Join a gym, get more sleep. Drink more water, drink less alcohol.

As the old year ends, so begins the new with a resolution to start living better. And for many this includes the move to turn to a plant-based, vegan, diet.

According to UK charity Veganuary, some 80,000 have already chosen to eschew all animal foods such as meat (including fish and shellfish), dairy, eggs and honey in the coming month.

READ MORE: Two tasty and easy vegan recipes

They have signed up to the month-long campaign which encourages people to try being vegan for all of January.

Keen to cash-in on people making New Year’s resolutions the charity’s co-founder Matthew Glover said: “When people say, ‘I could go vegan but…’ we’re there with the answers and the help needed … we’re making veganism easy.”

The charity provides a daily newsletter with tips and advice to navigate the lifestyle change.

Glover says that, on average, interest has doubled every year, with the 80,000 already signed up for now a conservative estimate as more commit over the coming days.

These rising numbers mirror a wider global interest, with awareness building massively over the last decade.

In the UK the number of those who identify as vegan has risen by more than 350 per cent, making it one of the fastest-growing lifestyle movements to take hold.

READ MORE: Tips for becoming vegan

Scotland has a burgeoning vegan scene with Glasgow, in 2013, named the most vegan-friendly city in the UK.

Craig Tannock, owner of five vegan establishments in the city, has this year expanded to a new venture, Harmonium, in Leith.

He said: “Things started happening 10 years ago, when a number of famous chefs started taking vegetables seriously, giving non-animal products as much respect as meat.

"During the last five years the interest has risen and propelled the industry," he said.

“Now it can’t be dominated by any particular type of vegan, or vegan group, it’s too big. Every year I feel like the speed of change is getting faster.”

According to the Vegan Society there are different ways to embrace vegan living, though all have a plant-based diet in common.

However, its own description of veganism is those who seek to exclude – as far as possible and practical – the exploitation of animals for food, clothing or any other purpose.

This includes wearing accessories and clothing derived from animals, such as leather, as well as makeup and bathroom items.

However, more cliched association of veganism with either the "hippie mindset", or else a more militant zeal, has ebbed with the growing enthusiasm and accessibility.

Glover says that the aim of Veganuary is not to belittle or make anyone feel inferior, as this would be detrimental to their message.

He said: “Our attitude has always been supportive and non-judgemental. And we encourage people to be open with us, ask questions and engage with our points.”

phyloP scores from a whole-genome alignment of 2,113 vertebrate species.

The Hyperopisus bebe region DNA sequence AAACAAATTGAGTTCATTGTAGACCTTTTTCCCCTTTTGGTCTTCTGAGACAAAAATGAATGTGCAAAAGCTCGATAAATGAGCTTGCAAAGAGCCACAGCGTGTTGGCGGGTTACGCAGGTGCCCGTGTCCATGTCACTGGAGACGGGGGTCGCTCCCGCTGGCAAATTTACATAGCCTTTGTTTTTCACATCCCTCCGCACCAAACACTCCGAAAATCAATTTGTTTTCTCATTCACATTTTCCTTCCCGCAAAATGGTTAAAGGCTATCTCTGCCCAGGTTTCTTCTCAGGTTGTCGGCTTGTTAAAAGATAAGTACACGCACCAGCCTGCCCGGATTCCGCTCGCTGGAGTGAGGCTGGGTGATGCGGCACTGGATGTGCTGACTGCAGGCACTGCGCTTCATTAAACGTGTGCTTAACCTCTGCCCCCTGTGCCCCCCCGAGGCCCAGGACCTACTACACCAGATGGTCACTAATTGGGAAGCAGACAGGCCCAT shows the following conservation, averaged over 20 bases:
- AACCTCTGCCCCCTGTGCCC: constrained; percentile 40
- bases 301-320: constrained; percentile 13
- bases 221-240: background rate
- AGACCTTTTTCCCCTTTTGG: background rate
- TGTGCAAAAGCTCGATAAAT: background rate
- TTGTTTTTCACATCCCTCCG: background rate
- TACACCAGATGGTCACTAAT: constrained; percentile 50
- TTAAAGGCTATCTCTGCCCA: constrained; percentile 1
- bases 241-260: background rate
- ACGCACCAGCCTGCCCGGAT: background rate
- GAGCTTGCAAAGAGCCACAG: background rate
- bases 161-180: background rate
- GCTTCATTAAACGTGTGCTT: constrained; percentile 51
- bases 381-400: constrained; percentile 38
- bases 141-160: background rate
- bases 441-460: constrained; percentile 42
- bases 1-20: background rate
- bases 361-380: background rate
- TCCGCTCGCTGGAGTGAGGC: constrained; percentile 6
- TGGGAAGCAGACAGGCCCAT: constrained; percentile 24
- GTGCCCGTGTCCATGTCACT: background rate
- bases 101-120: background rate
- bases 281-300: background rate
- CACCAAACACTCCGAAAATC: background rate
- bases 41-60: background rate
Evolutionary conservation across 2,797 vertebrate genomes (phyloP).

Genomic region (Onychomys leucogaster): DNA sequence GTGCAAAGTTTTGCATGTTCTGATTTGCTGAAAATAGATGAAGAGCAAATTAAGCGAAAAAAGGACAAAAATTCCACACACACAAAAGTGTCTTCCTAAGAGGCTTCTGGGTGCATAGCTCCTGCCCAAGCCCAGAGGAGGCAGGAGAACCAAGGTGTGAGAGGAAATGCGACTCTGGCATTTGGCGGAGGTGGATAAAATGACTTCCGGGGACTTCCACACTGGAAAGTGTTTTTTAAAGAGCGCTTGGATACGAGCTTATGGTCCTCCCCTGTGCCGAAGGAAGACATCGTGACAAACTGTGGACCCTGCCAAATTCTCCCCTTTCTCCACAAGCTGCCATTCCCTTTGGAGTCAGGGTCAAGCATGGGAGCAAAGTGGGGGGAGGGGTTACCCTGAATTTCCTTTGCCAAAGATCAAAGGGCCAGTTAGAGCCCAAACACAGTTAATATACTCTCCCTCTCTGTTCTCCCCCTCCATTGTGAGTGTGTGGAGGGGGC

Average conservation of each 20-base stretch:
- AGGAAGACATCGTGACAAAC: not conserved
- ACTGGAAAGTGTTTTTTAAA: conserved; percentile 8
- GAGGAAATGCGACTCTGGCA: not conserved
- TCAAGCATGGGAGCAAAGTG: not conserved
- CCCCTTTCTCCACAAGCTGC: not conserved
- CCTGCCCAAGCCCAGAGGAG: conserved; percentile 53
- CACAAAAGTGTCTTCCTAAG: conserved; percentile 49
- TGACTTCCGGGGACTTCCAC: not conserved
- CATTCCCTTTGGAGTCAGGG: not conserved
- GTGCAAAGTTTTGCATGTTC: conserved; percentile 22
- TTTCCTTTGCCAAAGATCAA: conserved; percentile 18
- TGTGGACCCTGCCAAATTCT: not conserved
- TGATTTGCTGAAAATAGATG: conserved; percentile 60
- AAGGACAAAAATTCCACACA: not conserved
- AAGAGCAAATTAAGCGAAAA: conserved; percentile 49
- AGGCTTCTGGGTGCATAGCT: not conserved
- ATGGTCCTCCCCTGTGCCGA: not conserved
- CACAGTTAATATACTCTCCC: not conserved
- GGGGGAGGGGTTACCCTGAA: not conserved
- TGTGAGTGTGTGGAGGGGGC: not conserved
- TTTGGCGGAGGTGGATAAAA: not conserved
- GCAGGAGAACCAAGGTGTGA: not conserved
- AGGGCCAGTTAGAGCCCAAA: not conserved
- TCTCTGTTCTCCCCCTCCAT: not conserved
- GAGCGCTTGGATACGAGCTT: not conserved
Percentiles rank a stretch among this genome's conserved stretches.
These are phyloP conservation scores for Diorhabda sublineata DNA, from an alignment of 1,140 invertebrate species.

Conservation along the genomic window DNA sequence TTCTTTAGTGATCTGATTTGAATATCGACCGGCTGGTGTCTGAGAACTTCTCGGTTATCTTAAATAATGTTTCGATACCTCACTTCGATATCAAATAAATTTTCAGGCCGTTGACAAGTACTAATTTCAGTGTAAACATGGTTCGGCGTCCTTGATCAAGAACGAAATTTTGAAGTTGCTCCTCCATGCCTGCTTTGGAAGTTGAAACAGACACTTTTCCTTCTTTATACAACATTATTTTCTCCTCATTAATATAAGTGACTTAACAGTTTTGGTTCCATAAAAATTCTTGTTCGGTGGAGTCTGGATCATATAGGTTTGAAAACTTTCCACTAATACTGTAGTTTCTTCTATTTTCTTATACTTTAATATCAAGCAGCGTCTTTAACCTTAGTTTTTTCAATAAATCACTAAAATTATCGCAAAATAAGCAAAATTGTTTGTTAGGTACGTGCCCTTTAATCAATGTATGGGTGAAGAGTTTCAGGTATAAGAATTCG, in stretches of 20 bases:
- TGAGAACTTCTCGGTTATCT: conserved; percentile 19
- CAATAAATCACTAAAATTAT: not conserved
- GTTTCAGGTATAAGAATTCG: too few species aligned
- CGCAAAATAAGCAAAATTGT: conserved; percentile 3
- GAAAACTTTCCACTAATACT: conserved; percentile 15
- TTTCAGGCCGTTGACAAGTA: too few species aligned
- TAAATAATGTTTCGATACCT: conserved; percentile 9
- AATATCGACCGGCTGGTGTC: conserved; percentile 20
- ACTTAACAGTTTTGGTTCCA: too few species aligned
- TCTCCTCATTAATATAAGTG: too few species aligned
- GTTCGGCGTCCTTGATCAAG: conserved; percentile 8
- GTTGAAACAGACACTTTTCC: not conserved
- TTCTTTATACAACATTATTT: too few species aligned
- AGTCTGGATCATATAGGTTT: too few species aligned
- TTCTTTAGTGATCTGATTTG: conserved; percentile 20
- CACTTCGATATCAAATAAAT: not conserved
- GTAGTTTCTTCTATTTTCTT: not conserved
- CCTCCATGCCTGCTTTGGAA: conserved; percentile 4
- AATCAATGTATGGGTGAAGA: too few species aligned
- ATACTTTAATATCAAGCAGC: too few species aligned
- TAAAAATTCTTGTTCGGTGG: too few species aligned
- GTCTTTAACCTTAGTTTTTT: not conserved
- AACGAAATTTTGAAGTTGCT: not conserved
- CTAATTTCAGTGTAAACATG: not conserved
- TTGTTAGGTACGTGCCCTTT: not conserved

Concern about animals remains the number one priority for those who sign up to Veganuary, yet this is also coupled alongside greater awareness of the health or environmental benefits, or a combination of all three.

READ MORE: Two tasty and easy vegan recipes

Tannock added: “One thing that’s noticeable is the number of young people becoming vegans.

“Now I think when they find out about all of the issues and a choice for the future, it ticks all the boxes and its more than the sum of the parts.”

Practitioners of hardcore, raw vegan diets backed by the likes of Gwyneth Paltrow, pushing dietary limits, have been given a bad press.

However, dietitian Lesley Reid said plant-based diets can provide all the nutrients needed for good health, if done in a well-planned and sensible way.

"Most nutrients are abundantly available in plant-based diets, but if you are avoiding or minimising your consumption of animal-derived foods there are a few nutrients you need to be conscious of," she said.

These include paying attention to how much calcium, Omega 3, Vitamins D and B12, iron, zinc, selenium and protein is in your diet.

She said: “Do your research, get organised and include a wide variety of whole foods to ensure your diet is balanced.

“Generally bringing in more plant-based foods into your diet can improve your overall health if you don't want to commit to a total vegan diet.”

However she also urged caution for raising healthy vegan children.

"Children are still growing so they need enough energy, protein, nutrients to continue to grow and develop. Parents must be extra cautious to ensure they're following a balanced diet."

Emma Hewitt, an administrative assistant from Glasgow, became a vegan in 2016 after being a vegetarian for a number of years.

The 30-year-old said she was encouraged to make the change permanent after watching an animal welfare documentary which she found disturbing.

“After that challenge, I was on and off for a few years, I would go between vegetarian and vegan on a weekly (sometimes daily) basis,” she said.

Although there are expensive options available some of the cheapest foods like rice, vegetables and beans, are vegan staples.

Hewitt said: “Based on the majority of simple meals I enjoy cooking and eating, I think it's possible to stick to a strict budget and even save money being vegan.

“These days I don't find it difficult to be vegan day-to-day because I've built a base knowledge of what products are suitable and which of them I actually like."

READ MORE: Tips for becoming vegan

She added; "My friends and family are very accommodating and I'm grateful for that.

"The most difficult thing is getting my dad to pronounce the word correctly because he insists on saying 'vay-gan' but I think that's mostly just to wind me up."